Ridpath's Universal History; An Account of the Origin, Primitive Condition, and Race Development of the Greater Divisions of Mankind, and Also of the Principal Events in the Evolution and Progress of Nations from the Beginnings Volume 1

Ridpath's Universal History; An Account of the Origin, Primitive Condition, and Race Development of the Greater Divisions of Mankind, and Also of the Principal Events in the Evolution and Progress of Nations from the Beginnings Volume 1

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This historic book may have numerous typos and missing text. Purchasers can download a free scanned copy of the original book (without typos) from the publisher. Not indexed. Not illustrated. 1897 edition. Excerpt: ... Indeed, it is this particular reasoning which has in Lemuria. Much scientific evidence may be adduced to strengthen the hyThe nature of pothesis. In the first place, -opicalbegin-a man is originally a tropical ning-animal. The very least that can be said is that he is by his nature semitropical in constitution and habits. We are obliged to select for him an original habitat corresponding with these conditions. Let us remark, once for all, that where these conditions have been maintained, there the race has invariably made least progress from its original state. The lowest forms of man-life are tropical. The most original types are found in those regions where the environment has prevented the evolution of the higher human varieties. In a word, the life of man seems in the tropical situation to have continued on the original plane, with little variation under the influences of physical nature. Not so, however, with those peoples who have departed from the original enDeveiopmentco-vironment. As soon as the unclothed primitive man, point of origin, covered with his delicate skin, made his way from his warm and equable climatic surroundings and began to be exposed, first to the vicissitudes, and further on to the rigors of higher latitudes, he began to acquire the discipline of nature, to be specialized in his faculties, quickened in his energies, and strengthened for battle with the op. posing forces of the material world. With this he began to rise in the scale of existence. The extreme distance of his departure is now measured by the span between the Papuan and the German. The significance of these facts is that human life began from some region where tropical or semitropical conditions prevailed, and that its progress has been coincident...show more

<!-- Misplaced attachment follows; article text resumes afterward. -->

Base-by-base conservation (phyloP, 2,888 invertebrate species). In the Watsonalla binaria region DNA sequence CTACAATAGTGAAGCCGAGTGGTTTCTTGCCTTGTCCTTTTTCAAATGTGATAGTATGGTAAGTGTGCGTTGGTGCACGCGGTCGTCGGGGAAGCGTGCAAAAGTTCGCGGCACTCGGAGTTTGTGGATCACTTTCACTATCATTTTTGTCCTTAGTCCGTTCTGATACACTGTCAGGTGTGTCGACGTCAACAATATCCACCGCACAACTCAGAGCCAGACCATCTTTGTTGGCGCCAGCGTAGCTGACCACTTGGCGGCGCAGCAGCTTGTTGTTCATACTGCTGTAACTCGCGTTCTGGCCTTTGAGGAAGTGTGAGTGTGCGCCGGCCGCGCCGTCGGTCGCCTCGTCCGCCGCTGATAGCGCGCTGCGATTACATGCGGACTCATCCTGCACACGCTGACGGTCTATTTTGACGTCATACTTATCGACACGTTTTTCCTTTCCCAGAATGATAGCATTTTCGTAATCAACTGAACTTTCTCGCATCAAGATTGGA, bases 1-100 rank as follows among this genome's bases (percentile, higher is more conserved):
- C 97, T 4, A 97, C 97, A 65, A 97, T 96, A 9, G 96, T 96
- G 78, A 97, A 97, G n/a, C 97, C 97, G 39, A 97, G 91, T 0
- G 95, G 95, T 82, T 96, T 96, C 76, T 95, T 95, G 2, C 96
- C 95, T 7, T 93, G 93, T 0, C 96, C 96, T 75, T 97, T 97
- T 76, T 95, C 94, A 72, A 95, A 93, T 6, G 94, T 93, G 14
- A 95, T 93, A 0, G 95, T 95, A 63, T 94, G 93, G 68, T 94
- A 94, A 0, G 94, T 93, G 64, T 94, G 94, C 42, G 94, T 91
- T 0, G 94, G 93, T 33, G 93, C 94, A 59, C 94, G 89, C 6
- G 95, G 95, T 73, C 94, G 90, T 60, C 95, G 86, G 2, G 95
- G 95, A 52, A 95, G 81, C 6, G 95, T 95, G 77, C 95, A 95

Product details

  • Paperback | 156 pages
  • 189 x 246 x 8mm | 290g
  • Rarebooksclub.com
  • Miami Fl, United States
  • English
  • black & white illustrations
  • 1236536169
  • 9781236536167